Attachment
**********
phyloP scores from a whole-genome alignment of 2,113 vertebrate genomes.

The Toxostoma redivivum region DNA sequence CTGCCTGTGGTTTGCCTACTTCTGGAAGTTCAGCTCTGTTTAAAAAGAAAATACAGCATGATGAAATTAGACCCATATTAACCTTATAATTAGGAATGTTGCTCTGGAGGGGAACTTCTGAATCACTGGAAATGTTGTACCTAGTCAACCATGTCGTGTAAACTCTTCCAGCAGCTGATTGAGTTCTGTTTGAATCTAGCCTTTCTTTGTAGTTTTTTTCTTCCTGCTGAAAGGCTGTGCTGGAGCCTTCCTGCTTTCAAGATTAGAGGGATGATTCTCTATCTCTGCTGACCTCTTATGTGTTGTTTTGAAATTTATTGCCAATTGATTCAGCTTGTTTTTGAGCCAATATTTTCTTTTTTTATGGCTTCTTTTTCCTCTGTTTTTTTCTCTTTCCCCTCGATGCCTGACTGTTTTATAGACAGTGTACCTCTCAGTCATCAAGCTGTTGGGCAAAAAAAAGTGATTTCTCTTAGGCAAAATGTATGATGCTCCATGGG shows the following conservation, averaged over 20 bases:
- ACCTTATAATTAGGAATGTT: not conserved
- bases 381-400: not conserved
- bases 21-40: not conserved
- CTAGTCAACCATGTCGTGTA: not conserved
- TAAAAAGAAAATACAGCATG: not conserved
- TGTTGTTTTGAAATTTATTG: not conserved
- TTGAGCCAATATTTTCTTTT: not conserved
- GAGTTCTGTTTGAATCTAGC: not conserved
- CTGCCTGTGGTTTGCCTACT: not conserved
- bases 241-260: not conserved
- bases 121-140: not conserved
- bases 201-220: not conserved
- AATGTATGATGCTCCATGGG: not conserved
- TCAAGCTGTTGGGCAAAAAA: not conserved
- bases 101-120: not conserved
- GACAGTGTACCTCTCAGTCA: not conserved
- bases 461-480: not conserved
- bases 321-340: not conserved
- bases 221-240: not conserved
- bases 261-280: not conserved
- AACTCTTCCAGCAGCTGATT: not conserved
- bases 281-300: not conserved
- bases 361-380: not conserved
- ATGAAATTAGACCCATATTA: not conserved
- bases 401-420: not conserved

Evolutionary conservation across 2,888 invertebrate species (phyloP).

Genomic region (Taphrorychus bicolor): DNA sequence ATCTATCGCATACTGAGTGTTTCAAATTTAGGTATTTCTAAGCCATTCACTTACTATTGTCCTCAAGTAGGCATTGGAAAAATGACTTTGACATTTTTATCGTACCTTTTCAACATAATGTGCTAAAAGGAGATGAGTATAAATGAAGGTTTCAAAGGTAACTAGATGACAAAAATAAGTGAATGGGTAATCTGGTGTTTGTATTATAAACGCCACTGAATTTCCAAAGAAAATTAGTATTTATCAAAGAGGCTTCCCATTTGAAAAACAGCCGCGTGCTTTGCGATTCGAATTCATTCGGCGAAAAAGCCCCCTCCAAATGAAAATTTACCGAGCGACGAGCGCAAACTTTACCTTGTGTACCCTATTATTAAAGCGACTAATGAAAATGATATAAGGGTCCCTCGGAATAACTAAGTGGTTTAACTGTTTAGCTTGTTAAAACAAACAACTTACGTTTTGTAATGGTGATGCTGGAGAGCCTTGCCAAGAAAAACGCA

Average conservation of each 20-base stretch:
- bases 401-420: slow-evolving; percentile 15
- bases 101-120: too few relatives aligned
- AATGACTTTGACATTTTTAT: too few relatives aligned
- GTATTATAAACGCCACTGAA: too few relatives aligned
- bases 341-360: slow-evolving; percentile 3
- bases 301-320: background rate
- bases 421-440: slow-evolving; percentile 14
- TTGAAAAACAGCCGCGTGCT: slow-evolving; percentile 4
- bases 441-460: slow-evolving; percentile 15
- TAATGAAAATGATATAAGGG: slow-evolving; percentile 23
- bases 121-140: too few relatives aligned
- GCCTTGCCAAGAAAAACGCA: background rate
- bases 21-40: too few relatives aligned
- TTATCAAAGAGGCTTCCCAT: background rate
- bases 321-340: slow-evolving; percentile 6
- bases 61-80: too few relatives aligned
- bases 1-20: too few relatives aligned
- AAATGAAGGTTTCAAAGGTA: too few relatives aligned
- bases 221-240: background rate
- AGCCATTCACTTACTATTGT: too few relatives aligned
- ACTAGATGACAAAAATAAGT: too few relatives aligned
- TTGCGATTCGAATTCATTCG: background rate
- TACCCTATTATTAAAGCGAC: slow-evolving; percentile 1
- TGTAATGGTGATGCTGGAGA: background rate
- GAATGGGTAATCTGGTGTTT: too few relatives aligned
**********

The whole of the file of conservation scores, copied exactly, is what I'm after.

phyloP scores from a whole-genome alignment of 2,113 vertebrate genomes.

The Toxostoma redivivum region DNA sequence CTGCCTGTGGTTTGCCTACTTCTGGAAGTTCAGCTCTGTTTAAAAAGAAAATACAGCATGATGAAATTAGACCCATATTAACCTTATAATTAGGAATGTTGCTCTGGAGGGGAACTTCTGAATCACTGGAAATGTTGTACCTAGTCAACCATGTCGTGTAAACTCTTCCAGCAGCTGATTGAGTTCTGTTTGAATCTAGCCTTTCTTTGTAGTTTTTTTCTTCCTGCTGAAAGGCTGTGCTGGAGCCTTCCTGCTTTCAAGATTAGAGGGATGATTCTCTATCTCTGCTGACCTCTTATGTGTTGTTTTGAAATTTATTGCCAATTGATTCAGCTTGTTTTTGAGCCAATATTTTCTTTTTTTATGGCTTCTTTTTCCTCTGTTTTTTTCTCTTTCCCCTCGATGCCTGACTGTTTTATAGACAGTGTACCTCTCAGTCATCAAGCTGTTGGGCAAAAAAAAGTGATTTCTCTTAGGCAAAATGTATGATGCTCCATGGG shows the following conservation, averaged over 20 bases:
- ACCTTATAATTAGGAATGTT: not conserved
- bases 381-400: not conserved
- bases 21-40: not conserved
- CTAGTCAACCATGTCGTGTA: not conserved
- TAAAAAGAAAATACAGCATG: not conserved
- TGTTGTTTTGAAATTTATTG: not conserved
- TTGAGCCAATATTTTCTTTT: not conserved
- GAGTTCTGTTTGAATCTAGC: not conserved
- CTGCCTGTGGTTTGCCTACT: not conserved
- bases 241-260: not conserved
- bases 121-140: not conserved
- bases 201-220: not conserved
- AATGTATGATGCTCCATGGG: not conserved
- TCAAGCTGTTGGGCAAAAAA: not conserved
- bases 101-120: not conserved
- GACAGTGTACCTCTCAGTCA: not conserved
- bases 461-480: not conserved
- bases 321-340: not conserved
- bases 221-240: not conserved
- bases 261-280: not conserved
- AACTCTTCCAGCAGCTGATT: not conserved
- bases 281-300: not conserved
- bases 361-380: not conserved
- ATGAAATTAGACCCATATTA: not conserved
- bases 401-420: not conserved

Evolutionary conservation across 2,888 invertebrate species (phyloP).

Genomic region (Taphrorychus bicolor): DNA sequence ATCTATCGCATACTGAGTGTTTCAAATTTAGGTATTTCTAAGCCATTCACTTACTATTGTCCTCAAGTAGGCATTGGAAAAATGACTTTGACATTTTTATCGTACCTTTTCAACATAATGTGCTAAAAGGAGATGAGTATAAATGAAGGTTTCAAAGGTAACTAGATGACAAAAATAAGTGAATGGGTAATCTGGTGTTTGTATTATAAACGCCACTGAATTTCCAAAGAAAATTAGTATTTATCAAAGAGGCTTCCCATTTGAAAAACAGCCGCGTGCTTTGCGATTCGAATTCATTCGGCGAAAAAGCCCCCTCCAAATGAAAATTTACCGAGCGACGAGCGCAAACTTTACCTTGTGTACCCTATTATTAAAGCGACTAATGAAAATGATATAAGGGTCCCTCGGAATAACTAAGTGGTTTAACTGTTTAGCTTGTTAAAACAAACAACTTACGTTTTGTAATGGTGATGCTGGAGAGCCTTGCCAAGAAAAACGCA

Average conservation of each 20-base stretch:
- bases 401-420: slow-evolving; percentile 15
- bases 101-120: too few relatives aligned
- AATGACTTTGACATTTTTAT: too few relatives aligned
- GTATTATAAACGCCACTGAA: too few relatives aligned
- bases 341-360: slow-evolving; percentile 3
- bases 301-320: background rate
- bases 421-440: slow-evolving; percentile 14
- TTGAAAAACAGCCGCGTGCT: slow-evolving; percentile 4
- bases 441-460: slow-evolving; percentile 15
- TAATGAAAATGATATAAGGG: slow-evolving; percentile 23
- bases 121-140: too few relatives aligned
- GCCTTGCCAAGAAAAACGCA: background rate
- bases 21-40: too few relatives aligned
- TTATCAAAGAGGCTTCCCAT: background rate
- bases 321-340: slow-evolving; percentile 6
- bases 61-80: too few relatives aligned
- bases 1-20: too few relatives aligned
- AAATGAAGGTTTCAAAGGTA: too few relatives aligned
- bases 221-240: background rate
- AGCCATTCACTTACTATTGT: too few relatives aligned
- ACTAGATGACAAAAATAAGT: too few relatives aligned
- TTGCGATTCGAATTCATTCG: background rate
- TACCCTATTATTAAAGCGAC: slow-evolving; percentile 1
- TGTAATGGTGATGCTGGAGA: background rate
- GAATGGGTAATCTGGTGTTT: too few relatives aligned